As a professor, Carver encouraged students to think creatively and independently. He emphasized self-sufficiency and resilience, and he pursued broad interests, including painting and religion. Throughout his life, he maintained a positive approach. Even in the face of overt racism, Carver said, “I can’t do my work if my heart is bitter.”
Carver is best known for his advances in the agricultural field. He devised and taught impoverished farmers uses for nutritious, commonly grown crops. He was the first scientist to discover multiple uses for peanuts, developing products as diverse as flour, ink and face cream. He experimented with developing rubber from the sweet potato. Carver’s discoveries are seen as the basis for many products, including biofuels and fruit-based cleaning products.
In 1916, Carver was offered membership in the Royal Society of London. In 1923, he was given a Spingarn Medal by the NAACP. Simpson College awarded him an honorary degree in 1932.
"Black Leonardo." Time. 24 November 1991.
"Change Without Revolution ." Time. 5 January 1948.
"Dr. Carver Is Dead; Negro Scientist." The New York Times. 6 January 1943.
Fishbein, Toby. "George Washington Carver." e-Library@Iowa State University. 1 June 2010.
"George Washington Carver." The State Historical Society of Missouri. 1 June 2010.
"George Washington Carver.” The Field Museum. 24 May 2010.
"Science: Peanut Man." Time. 14 June 1937.
Published Works by George Washington Carver
How to Grow the Peanut and 105 Ways of Preparing it for Human Consumption (1918)
How to Grow the Tomato and 115 Ways to Prepare it for the Table (1918)
How the Farmer Can Save His Sweet Potatoes and Ways of Preparing Them for the Table (1937)
George Washington Carver: In His Own Words (1991)
Books about George Washington Carver
The Story Of George Washington Carver by Eva Moore (1990)
George Washington Carver: The Peanut Wizard by Laura Driscoll (2003)
George Washington Carver: Scientist, Inventor, and Teacher by Michael Burgan (2007)
George Washington Carver by Tonya Bolden (2008)
The Man Who Talks With The Flowers: The Intimate Life Story of Dr. George Washington Carver by Glenn Clark (2010)
Ben Parker: George Washington Carver (1940)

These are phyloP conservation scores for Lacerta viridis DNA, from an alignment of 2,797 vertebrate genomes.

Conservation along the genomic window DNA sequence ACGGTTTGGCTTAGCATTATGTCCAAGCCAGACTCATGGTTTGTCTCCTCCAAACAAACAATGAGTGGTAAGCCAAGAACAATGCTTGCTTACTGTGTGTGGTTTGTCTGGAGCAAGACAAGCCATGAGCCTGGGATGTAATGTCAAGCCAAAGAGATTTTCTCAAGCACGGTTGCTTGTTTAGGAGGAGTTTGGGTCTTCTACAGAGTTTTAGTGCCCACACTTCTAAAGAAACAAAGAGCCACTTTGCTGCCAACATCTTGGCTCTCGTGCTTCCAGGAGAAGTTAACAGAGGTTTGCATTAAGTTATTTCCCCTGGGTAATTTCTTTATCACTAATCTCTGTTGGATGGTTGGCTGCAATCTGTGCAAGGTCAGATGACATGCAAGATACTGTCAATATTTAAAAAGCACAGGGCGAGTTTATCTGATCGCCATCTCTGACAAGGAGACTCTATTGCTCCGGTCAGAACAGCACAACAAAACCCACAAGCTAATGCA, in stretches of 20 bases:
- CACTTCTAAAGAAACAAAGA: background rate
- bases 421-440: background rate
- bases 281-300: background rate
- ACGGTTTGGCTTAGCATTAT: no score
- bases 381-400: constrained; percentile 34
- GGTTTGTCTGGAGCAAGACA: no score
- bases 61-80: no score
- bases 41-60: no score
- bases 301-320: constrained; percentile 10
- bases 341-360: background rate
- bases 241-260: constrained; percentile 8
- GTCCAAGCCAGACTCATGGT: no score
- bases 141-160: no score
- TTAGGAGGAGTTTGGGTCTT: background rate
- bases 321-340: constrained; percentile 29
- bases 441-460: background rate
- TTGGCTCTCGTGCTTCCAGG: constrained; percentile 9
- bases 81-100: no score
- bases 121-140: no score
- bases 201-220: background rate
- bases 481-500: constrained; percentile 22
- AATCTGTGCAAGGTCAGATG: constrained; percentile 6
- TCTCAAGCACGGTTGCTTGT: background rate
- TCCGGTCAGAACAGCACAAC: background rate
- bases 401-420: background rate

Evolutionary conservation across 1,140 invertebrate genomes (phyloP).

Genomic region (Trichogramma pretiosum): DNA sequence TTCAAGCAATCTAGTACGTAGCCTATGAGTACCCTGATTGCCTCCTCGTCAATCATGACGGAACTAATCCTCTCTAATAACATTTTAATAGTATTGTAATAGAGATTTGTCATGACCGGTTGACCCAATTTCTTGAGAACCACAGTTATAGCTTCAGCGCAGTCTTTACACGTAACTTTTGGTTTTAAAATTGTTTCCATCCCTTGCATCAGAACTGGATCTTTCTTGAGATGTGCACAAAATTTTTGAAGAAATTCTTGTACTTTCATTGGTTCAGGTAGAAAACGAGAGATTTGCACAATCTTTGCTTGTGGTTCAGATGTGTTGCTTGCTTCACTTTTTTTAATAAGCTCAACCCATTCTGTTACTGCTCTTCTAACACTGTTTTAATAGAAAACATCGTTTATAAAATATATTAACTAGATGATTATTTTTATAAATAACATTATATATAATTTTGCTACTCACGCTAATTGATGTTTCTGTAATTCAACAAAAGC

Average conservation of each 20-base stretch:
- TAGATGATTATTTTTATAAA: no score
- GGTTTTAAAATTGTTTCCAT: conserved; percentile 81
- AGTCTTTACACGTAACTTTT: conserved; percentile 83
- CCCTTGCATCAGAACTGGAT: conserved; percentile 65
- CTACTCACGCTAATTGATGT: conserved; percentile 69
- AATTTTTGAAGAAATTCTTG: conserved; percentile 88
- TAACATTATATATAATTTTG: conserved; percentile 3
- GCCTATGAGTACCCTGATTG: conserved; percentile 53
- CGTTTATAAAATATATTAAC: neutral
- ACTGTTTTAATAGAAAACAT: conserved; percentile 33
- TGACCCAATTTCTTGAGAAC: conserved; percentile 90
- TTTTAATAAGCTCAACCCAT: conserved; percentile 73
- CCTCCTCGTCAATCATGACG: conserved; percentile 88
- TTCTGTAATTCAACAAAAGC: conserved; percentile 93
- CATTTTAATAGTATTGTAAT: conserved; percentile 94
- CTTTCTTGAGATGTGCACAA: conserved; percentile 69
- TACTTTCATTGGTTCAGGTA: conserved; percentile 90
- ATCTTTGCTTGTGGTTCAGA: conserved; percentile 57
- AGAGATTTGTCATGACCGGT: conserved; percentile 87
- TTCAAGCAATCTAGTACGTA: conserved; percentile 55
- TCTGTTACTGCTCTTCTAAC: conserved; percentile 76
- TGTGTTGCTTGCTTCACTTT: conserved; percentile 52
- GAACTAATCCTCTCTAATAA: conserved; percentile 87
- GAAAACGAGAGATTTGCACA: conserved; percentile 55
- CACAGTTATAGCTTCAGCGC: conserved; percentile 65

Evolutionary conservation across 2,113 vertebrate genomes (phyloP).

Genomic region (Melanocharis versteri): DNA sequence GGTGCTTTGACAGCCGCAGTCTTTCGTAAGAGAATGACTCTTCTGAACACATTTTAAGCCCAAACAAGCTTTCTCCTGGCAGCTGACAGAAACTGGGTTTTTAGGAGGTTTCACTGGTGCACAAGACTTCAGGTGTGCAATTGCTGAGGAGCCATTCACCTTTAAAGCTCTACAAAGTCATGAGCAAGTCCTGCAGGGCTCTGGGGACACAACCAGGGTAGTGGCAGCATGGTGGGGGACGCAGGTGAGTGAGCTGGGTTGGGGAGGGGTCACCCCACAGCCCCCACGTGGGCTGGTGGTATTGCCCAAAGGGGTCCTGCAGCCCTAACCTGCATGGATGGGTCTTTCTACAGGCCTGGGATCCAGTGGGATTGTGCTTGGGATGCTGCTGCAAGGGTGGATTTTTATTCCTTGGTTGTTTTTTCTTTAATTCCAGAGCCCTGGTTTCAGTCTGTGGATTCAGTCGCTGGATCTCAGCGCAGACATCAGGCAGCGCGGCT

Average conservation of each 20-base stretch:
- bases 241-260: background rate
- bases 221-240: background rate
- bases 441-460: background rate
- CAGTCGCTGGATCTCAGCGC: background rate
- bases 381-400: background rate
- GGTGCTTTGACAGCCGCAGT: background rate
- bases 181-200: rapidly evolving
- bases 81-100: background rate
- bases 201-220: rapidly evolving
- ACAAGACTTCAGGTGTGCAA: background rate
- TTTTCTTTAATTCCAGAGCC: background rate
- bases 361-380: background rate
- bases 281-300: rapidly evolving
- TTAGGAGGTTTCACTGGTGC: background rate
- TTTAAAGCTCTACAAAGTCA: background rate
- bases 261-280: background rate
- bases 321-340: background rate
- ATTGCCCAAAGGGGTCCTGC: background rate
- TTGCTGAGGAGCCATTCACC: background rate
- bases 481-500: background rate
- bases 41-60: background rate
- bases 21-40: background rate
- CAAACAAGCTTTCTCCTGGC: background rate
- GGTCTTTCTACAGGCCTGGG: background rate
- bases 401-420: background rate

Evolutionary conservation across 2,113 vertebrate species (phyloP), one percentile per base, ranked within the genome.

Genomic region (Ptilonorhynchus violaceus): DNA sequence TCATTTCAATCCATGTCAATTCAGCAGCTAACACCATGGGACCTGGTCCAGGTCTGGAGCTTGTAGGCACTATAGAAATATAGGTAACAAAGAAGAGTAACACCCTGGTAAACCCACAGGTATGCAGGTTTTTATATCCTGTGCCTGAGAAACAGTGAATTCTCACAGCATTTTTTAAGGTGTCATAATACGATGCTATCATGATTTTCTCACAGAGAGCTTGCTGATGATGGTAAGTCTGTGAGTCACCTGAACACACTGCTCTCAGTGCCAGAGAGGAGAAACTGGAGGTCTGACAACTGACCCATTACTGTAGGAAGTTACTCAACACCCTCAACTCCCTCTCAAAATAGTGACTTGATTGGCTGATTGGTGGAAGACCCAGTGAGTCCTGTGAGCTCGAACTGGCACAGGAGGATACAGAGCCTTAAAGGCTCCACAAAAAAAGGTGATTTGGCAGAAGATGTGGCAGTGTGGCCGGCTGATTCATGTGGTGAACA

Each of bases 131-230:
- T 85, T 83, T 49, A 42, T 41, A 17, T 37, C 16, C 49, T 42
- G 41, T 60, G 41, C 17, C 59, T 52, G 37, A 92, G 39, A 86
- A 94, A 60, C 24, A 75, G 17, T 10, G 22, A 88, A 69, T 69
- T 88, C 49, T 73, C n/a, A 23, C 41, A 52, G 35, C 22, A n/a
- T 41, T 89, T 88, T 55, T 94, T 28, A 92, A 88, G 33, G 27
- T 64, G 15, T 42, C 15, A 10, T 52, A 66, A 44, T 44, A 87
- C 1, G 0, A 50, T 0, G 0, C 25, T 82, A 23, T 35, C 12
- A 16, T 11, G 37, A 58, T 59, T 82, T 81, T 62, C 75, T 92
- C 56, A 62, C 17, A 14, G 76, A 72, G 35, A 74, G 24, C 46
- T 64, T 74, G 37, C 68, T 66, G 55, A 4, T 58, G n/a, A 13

History Channel: George Washington Carver Tech: Modern Marvels (2002)
Franklin Springs Family Media: George Washington Carver: An Uncommon Way (2010)
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Sunday, 10 July 2011

Aphra Behn (1640 – 1689), Writer and poet

b. 10 July 1640
d. 16 April 1689

All women together, ought to let flowers fall upon the grave of Aphra Behn... for it was she who earned them the right to speak their minds.
-Virginia Woolf

Aphra Behn, by Mary Beale

Aphra Johnson, second daughter of Bartholomew Johnson and Elizabeth Denham, baptized December 14 at Harbledown outside of Canterbury, is one of the earliest women writers to attempt to earn her living by writing. Behn challenged patriarchal ideology not just as a woman writer unambiguously on the market, but one expressly associated with sexual critique and the sophisticated genres of the theatre, scandal fiction and amatory poetry.

Novelist, poet, playwright, and spy during the Anglo-Dutch war, she became known as the "English Sappho" for her poems. Contemporary gossip most commonly linked her to John Hoyle, a lawyer, rake and "known bisexual" who was unsuccessfully tried for sodomy, and much salacious speculation on the nature of her "friendship" with Oroonoko, the "slave prince" of Surina, in the West Indies, followed by the pubblication of Oroonoko, or the Royal Slave (1688). She is buried in Westminster Abbey.


Aldrich R. and Wotherspoon G.- et alii : Who's Who in Gay and Lesbian History Vol.1: From Antiquity to the Mid-Twentieth Century , Routledge, London, 2001

Jean Calvin? (1509 - 1564)

b. 10 July 1509
d. 27 May, 1564

Is it possible that Calvin, founder of a particulary puritanical branch of Christianity, was bisexual? It seems unlikely, but at least one contemporary source claims so. Was this just maliciious slander?